After being home for some time now and having a chance to crunch some numbers from the trip receipts, I found that Vince and I:
- drove 2,589 kilometers in Alberta within a 2-week span
- stayed in 7 different hotels
- caught 3 flights
- walked countless steps
- ate 54 meals
- took over 1700 photos
… not bad, all told.
This truly was a great trip for us; except for getting lost a couple of times while driving (thanks for the confusing directions, Google Maps), every day was filled with interesting, fulfilling and relaxing activities. We had no major travel catastrophes and emerged from the trip unscathed. We talked to so many kind, friendly and down-to-earth people in our travels through Alberta, and we were greeted and treated with absolute respect and acceptance everywhere we went.
It was such a big thrill for me to show Vince the beauty of the west. For years I’ve dreamed of making this trip together and showing him Alberta, the province of my birth and of my family. Although this was a whirlwind trip (or “primer” as I like to call it), it gave Vince a sense of what the province holds. Unfortunately our time was brief with some locations or activities, but those are the things and places we’ll come back to at a future date – the mountains, of course, being high on that list.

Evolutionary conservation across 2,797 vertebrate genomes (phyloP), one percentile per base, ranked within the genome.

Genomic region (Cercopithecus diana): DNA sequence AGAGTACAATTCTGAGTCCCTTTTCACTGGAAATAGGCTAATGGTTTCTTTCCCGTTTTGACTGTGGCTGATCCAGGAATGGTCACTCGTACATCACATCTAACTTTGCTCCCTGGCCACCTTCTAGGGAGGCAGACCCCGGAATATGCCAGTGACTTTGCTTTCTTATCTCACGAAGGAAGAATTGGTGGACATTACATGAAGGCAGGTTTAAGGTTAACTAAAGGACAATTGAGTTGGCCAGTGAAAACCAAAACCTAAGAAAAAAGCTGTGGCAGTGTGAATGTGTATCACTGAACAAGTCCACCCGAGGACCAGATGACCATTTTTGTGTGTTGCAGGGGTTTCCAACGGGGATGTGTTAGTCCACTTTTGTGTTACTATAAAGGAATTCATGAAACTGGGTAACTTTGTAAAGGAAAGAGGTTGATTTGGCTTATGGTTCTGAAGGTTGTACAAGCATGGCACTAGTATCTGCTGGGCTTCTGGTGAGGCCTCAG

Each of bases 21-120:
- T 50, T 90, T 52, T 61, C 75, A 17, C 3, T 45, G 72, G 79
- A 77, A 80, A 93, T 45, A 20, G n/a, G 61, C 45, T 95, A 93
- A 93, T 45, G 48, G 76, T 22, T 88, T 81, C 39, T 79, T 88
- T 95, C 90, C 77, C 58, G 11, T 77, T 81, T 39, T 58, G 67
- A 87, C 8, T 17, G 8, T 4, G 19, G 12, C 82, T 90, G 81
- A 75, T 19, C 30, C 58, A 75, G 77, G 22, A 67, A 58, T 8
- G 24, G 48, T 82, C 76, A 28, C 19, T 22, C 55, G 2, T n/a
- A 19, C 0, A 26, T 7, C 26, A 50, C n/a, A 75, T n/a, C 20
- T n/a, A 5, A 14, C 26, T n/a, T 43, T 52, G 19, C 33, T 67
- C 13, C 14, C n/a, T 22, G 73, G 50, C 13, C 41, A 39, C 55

Alberta has such diversity in its landscape. We saw so many aspects of that in our two-week tour through central and southern Alberta – from the flat wheat fields, to the rolling foothills, to the Badlands around Drumheller, to big, cosmopolitan cities, and the mountains.
What a change it was to vacation in our own country! When we travel, Vince and I usually go to some part of Europe or the U.K. It was so nice this trip to not have to worry about things like passports, currency exchange, customs entry, getting a local SIM card for our cell phones, power plug adapters and struggling with a foreign language. Staying in one’s own country there is comfort in the familiar: you know which stores to go to if you’re in urgent need of something – from coast to coast there’s always a Shopper’s Drug Mart or a Tim Hortons, for example.
We have such a wonderful country, one of the most beautiful in the world. Yet we as Canadians tend to not explore our own land, frequently choosing to travel to Europe, the U.K., the U.S., or sunshine destinations in the south. Why? I’ve posed this question to a number of people and the usual answer is that it’s just too expensive for Canadians to explore our own country. Sadly, it is much cheaper to fly to, say, the U.K. than it is to fly between many Canadian cities. This is truly a pity.
I am so proud to live in Canada and be Canadian. I know I’ve said this in my other travel blogs, but I can’t help repeating it here. No matter where in the world I travel, be it solo or with Vince, it is so comforting to come back to Canada; we have so very, very much to be proud of in our great nation.
Although I’ve lived in Toronto going on 40 years now, a big part of my life and spirit remains tied to the prairies. My body and mind is here in Toronto, but my heart and soul will always be in the west, for it is truly a magnificent part of our wonderful country.